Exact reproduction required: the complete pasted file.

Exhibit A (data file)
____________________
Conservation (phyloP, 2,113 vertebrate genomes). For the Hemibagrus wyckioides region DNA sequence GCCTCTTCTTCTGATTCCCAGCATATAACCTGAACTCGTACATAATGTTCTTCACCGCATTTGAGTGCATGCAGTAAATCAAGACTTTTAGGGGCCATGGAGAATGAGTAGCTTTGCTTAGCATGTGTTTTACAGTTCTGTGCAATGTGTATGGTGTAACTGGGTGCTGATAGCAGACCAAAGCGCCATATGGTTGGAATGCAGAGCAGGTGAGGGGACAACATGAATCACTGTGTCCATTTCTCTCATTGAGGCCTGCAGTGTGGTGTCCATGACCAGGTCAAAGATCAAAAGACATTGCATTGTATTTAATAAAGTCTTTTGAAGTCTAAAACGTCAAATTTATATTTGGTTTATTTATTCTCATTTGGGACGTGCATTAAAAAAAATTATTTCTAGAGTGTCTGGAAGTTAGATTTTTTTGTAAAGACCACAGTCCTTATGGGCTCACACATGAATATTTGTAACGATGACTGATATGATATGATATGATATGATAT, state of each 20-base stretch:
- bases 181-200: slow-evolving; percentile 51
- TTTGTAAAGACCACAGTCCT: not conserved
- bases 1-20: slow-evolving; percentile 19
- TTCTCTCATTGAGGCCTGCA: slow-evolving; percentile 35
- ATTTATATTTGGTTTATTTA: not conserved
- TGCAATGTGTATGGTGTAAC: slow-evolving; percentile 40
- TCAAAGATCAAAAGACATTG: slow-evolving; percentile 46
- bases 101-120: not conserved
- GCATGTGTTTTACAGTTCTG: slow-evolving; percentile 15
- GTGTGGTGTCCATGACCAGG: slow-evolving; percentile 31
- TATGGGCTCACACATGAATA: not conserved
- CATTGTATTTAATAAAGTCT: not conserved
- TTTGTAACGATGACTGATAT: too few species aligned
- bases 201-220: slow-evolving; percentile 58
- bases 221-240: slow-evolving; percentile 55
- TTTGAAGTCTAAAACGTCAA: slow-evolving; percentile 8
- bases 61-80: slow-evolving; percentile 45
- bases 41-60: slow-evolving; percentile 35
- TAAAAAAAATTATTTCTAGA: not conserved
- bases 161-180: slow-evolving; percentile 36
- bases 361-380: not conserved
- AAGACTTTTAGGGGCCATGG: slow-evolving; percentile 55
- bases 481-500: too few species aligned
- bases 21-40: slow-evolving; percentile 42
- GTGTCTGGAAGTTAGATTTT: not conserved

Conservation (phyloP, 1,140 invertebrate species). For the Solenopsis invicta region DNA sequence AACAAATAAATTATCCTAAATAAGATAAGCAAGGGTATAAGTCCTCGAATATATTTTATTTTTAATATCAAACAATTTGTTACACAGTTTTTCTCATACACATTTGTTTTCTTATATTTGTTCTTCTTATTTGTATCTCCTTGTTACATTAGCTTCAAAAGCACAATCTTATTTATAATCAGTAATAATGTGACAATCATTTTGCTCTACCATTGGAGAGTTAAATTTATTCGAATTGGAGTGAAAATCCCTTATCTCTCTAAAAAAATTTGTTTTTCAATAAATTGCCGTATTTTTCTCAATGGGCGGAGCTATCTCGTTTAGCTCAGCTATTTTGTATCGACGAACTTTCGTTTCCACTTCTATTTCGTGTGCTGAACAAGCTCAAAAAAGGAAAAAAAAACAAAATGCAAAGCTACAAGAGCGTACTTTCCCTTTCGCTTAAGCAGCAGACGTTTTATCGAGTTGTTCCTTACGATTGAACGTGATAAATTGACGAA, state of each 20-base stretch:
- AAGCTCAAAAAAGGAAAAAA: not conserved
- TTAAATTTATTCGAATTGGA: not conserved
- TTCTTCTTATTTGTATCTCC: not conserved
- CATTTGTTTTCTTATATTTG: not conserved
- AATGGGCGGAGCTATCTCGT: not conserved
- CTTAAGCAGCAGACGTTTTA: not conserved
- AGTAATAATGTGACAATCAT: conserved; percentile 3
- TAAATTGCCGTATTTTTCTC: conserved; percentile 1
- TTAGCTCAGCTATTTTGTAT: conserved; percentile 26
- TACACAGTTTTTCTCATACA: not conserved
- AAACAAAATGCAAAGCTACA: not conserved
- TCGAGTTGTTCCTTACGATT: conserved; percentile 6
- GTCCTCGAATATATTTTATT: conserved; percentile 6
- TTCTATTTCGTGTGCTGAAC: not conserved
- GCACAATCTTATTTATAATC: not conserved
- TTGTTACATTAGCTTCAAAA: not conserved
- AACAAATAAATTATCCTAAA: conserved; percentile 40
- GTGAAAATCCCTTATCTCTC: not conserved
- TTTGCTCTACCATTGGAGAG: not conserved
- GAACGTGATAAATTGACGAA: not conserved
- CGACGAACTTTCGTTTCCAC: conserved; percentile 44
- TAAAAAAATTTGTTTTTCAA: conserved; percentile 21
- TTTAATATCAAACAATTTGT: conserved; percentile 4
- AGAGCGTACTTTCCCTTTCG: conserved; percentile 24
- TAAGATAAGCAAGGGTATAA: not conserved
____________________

Conservation (phyloP, 2,113 vertebrate genomes). For the Hemibagrus wyckioides region DNA sequence GCCTCTTCTTCTGATTCCCAGCATATAACCTGAACTCGTACATAATGTTCTTCACCGCATTTGAGTGCATGCAGTAAATCAAGACTTTTAGGGGCCATGGAGAATGAGTAGCTTTGCTTAGCATGTGTTTTACAGTTCTGTGCAATGTGTATGGTGTAACTGGGTGCTGATAGCAGACCAAAGCGCCATATGGTTGGAATGCAGAGCAGGTGAGGGGACAACATGAATCACTGTGTCCATTTCTCTCATTGAGGCCTGCAGTGTGGTGTCCATGACCAGGTCAAAGATCAAAAGACATTGCATTGTATTTAATAAAGTCTTTTGAAGTCTAAAACGTCAAATTTATATTTGGTTTATTTATTCTCATTTGGGACGTGCATTAAAAAAAATTATTTCTAGAGTGTCTGGAAGTTAGATTTTTTTGTAAAGACCACAGTCCTTATGGGCTCACACATGAATATTTGTAACGATGACTGATATGATATGATATGATATGATAT, state of each 20-base stretch:
- bases 181-200: slow-evolving; percentile 51
- TTTGTAAAGACCACAGTCCT: not conserved
- bases 1-20: slow-evolving; percentile 19
- TTCTCTCATTGAGGCCTGCA: slow-evolving; percentile 35
- ATTTATATTTGGTTTATTTA: not conserved
- TGCAATGTGTATGGTGTAAC: slow-evolving; percentile 40
- TCAAAGATCAAAAGACATTG: slow-evolving; percentile 46
- bases 101-120: not conserved
- GCATGTGTTTTACAGTTCTG: slow-evolving; percentile 15
- GTGTGGTGTCCATGACCAGG: slow-evolving; percentile 31
- TATGGGCTCACACATGAATA: not conserved
- CATTGTATTTAATAAAGTCT: not conserved
- TTTGTAACGATGACTGATAT: too few species aligned
- bases 201-220: slow-evolving; percentile 58
- bases 221-240: slow-evolving; percentile 55
- TTTGAAGTCTAAAACGTCAA: slow-evolving; percentile 8
- bases 61-80: slow-evolving; percentile 45
- bases 41-60: slow-evolving; percentile 35
- TAAAAAAAATTATTTCTAGA: not conserved
- bases 161-180: slow-evolving; percentile 36
- bases 361-380: not conserved
- AAGACTTTTAGGGGCCATGG: slow-evolving; percentile 55
- bases 481-500: too few species aligned
- bases 21-40: slow-evolving; percentile 42
- GTGTCTGGAAGTTAGATTTT: not conserved

Conservation (phyloP, 1,140 invertebrate species). For the Solenopsis invicta region DNA sequence AACAAATAAATTATCCTAAATAAGATAAGCAAGGGTATAAGTCCTCGAATATATTTTATTTTTAATATCAAACAATTTGTTACACAGTTTTTCTCATACACATTTGTTTTCTTATATTTGTTCTTCTTATTTGTATCTCCTTGTTACATTAGCTTCAAAAGCACAATCTTATTTATAATCAGTAATAATGTGACAATCATTTTGCTCTACCATTGGAGAGTTAAATTTATTCGAATTGGAGTGAAAATCCCTTATCTCTCTAAAAAAATTTGTTTTTCAATAAATTGCCGTATTTTTCTCAATGGGCGGAGCTATCTCGTTTAGCTCAGCTATTTTGTATCGACGAACTTTCGTTTCCACTTCTATTTCGTGTGCTGAACAAGCTCAAAAAAGGAAAAAAAAACAAAATGCAAAGCTACAAGAGCGTACTTTCCCTTTCGCTTAAGCAGCAGACGTTTTATCGAGTTGTTCCTTACGATTGAACGTGATAAATTGACGAA, state of each 20-base stretch:
- AAGCTCAAAAAAGGAAAAAA: not conserved
- TTAAATTTATTCGAATTGGA: not conserved
- TTCTTCTTATTTGTATCTCC: not conserved
- CATTTGTTTTCTTATATTTG: not conserved
- AATGGGCGGAGCTATCTCGT: not conserved
- CTTAAGCAGCAGACGTTTTA: not conserved
- AGTAATAATGTGACAATCAT: conserved; percentile 3
- TAAATTGCCGTATTTTTCTC: conserved; percentile 1
- TTAGCTCAGCTATTTTGTAT: conserved; percentile 26
- TACACAGTTTTTCTCATACA: not conserved
- AAACAAAATGCAAAGCTACA: not conserved
- TCGAGTTGTTCCTTACGATT: conserved; percentile 6
- GTCCTCGAATATATTTTATT: conserved; percentile 6
- TTCTATTTCGTGTGCTGAAC: not conserved
- GCACAATCTTATTTATAATC: not conserved
- TTGTTACATTAGCTTCAAAA: not conserved
- AACAAATAAATTATCCTAAA: conserved; percentile 40
- GTGAAAATCCCTTATCTCTC: not conserved
- TTTGCTCTACCATTGGAGAG: not conserved
- GAACGTGATAAATTGACGAA: not conserved
- CGACGAACTTTCGTTTCCAC: conserved; percentile 44
- TAAAAAAATTTGTTTTTCAA: conserved; percentile 21
- TTTAATATCAAACAATTTGT: conserved; percentile 4
- AGAGCGTACTTTCCCTTTCG: conserved; percentile 24
- TAAGATAAGCAAGGGTATAA: not conserved